Survey results: Why isn’t your school organization making more progress?

I’d like to thank everyone who participated in my 3–minute survey, Why isn’t your school organization making more progress? We had a total of 561 participants. Some charts and tables are below (click on images for larger versions). Also, here are some downloadable files:

My online survey software provided some summary data:


The chart below shows the average rank of each item, along with standard deviations. The lower the rank, the more important the reason.


Although Lack of adequate funding emerged as the top reason cited, Ineffective leadership had more top 3 appearances than any other item. I admit that Accountability demands of NCLB came out lower than I expected.


Finally, Jon Becker wondered if maybe some demand characteristics were in play here…


Feel free to do any other analysis you‘d like on the raw data; just leave a link in the comments area for this post so we all can find it. Thanks again to everyone who participated and/or publicized this survey!

6 Responses to “Survey results: Why isn’t your school organization making more progress?”

  1. I missed the original survey, and since it is closed I can’t see the quesitons, but I would like to know about the Other category. Was that a choice in and of itself or was it a compilation of other choices that only had minimal response. Specifically I would like to know whether lack of access was one of the choices.

  2. Hi Art, the survey questions were very simple – just what you see listed above. Other was just ‘Other’ – not a compilation I made myself.

  3. I 100% believe Jon has a very valid point in that this is basically Scott’s readership, and that would tend to bend the results “slightly” to those interested in technology one way or another (sarcasm, sorry).
    Although I have to admire that Scott lived through the stones thrown about the “quality” of the survey, the whole point is that is ISN’T scientific…it’s a conversation starter. Anyone doing their thesis on this should really rethink that concept as the data is totally invalid – except that it points out what WE are thinking. Of course there are options that weren’t listed (therefore the “other” so you could create your own), but I personally didn’t want to sort through a list of 25 items, so thanks, Scott. There were some interesting items, however, including the administration part that Scott noted landed in the top three frequently.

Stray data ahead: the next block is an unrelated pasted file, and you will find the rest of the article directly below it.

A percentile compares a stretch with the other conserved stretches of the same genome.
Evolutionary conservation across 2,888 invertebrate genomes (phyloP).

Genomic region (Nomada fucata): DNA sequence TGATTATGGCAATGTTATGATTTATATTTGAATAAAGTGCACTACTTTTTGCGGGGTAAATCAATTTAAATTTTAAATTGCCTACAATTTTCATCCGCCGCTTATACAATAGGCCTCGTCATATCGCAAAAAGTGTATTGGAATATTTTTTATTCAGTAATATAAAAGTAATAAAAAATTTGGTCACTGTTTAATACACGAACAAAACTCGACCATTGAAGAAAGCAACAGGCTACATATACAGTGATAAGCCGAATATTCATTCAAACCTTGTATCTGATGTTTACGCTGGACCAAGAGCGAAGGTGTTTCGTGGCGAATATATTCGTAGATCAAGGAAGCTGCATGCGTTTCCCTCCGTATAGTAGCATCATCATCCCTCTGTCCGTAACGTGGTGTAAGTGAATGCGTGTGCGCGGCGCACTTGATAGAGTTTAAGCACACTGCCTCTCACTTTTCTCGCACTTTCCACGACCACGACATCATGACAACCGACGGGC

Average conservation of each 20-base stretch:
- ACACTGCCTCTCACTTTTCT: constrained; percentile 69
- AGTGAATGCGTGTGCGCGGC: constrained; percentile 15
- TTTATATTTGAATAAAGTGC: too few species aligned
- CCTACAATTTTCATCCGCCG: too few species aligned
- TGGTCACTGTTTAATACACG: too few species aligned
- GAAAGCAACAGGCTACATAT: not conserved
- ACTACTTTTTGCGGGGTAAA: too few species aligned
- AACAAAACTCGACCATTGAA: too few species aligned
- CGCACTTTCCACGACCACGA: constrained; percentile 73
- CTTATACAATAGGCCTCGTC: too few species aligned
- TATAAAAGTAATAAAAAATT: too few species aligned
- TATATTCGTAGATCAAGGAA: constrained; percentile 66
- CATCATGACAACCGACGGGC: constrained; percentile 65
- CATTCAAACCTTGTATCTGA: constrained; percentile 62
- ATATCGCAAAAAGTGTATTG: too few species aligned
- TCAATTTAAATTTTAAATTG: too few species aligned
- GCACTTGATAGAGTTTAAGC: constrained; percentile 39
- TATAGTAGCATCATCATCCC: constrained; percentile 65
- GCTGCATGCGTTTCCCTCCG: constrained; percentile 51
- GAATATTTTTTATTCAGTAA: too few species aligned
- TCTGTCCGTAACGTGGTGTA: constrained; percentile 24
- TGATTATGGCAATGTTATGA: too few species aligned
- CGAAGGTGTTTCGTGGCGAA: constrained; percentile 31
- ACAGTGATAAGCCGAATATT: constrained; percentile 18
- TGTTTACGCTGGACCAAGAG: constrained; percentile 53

4. I think that I would agree very strongly with the trends pointed out in the survey. I would cite ineffective leadership as a major barrier to making more progress in our schools. I would have to comment, however, that this is largely impacted by the way in which our schools are structured. We have a tremendous amount of management responsibility piled on the same individuals who are supposed to be providing the leadership. I currently serve as a high school principal and although I feel I do spend a good deal of time in a leadership role, I am sure that if my time were tracked, it would show that I spend as much or more time on management issues. Teacher evaluation is both a management and leadership responsibility, but when you have a struggling teacher who is resistant to help, it becomes strictly management. Discipline is a major factor in the role of a principal as well. We would like to spend more time out working with teachers to create a more effective learning environment through the development of more engaging lessons, but must also deal with the disciplinary situations which arise due to what at times may be instructional design. Students also are dealing with a tremendous amount of stress from outside the school. I must also spend my time with students who have needs which are not currently met and thus are disruptive. We have a number of other positions in our school to handle some of this, but an administrator’s personal involvement in these situations is key to understanding just what professional development teachers may need. Professional development time must address improved pedagogy, and provide teachers new skills not only in the area of technology, assessment, instruction, but also how to deal with the issues our students are experiencing in our changing world.

  5. Scott,

    While I did not get a chance to take the survey I believe you have some interesting results. I believe from my experience that professional development may be the top reason. Even as I look at the data I believe that lack of effective and sustainable professional development of administration leads to ineffective leadership which then causes poor professional development of teachers. It seems to run an unending circle. Thanks so much for posting some info and data that causes important reflection.
    -Mike Gorman

  6. David Keane has some excellent points. “Ineffective leadership” needs to be considered in the larger picture of the other items. I am not sure we can single out “leadership” (meaning building level I assume) from unions, community, state/federal folks etc. However, the survey serves as a great motivator to not be in the “ineffective leadership” group!

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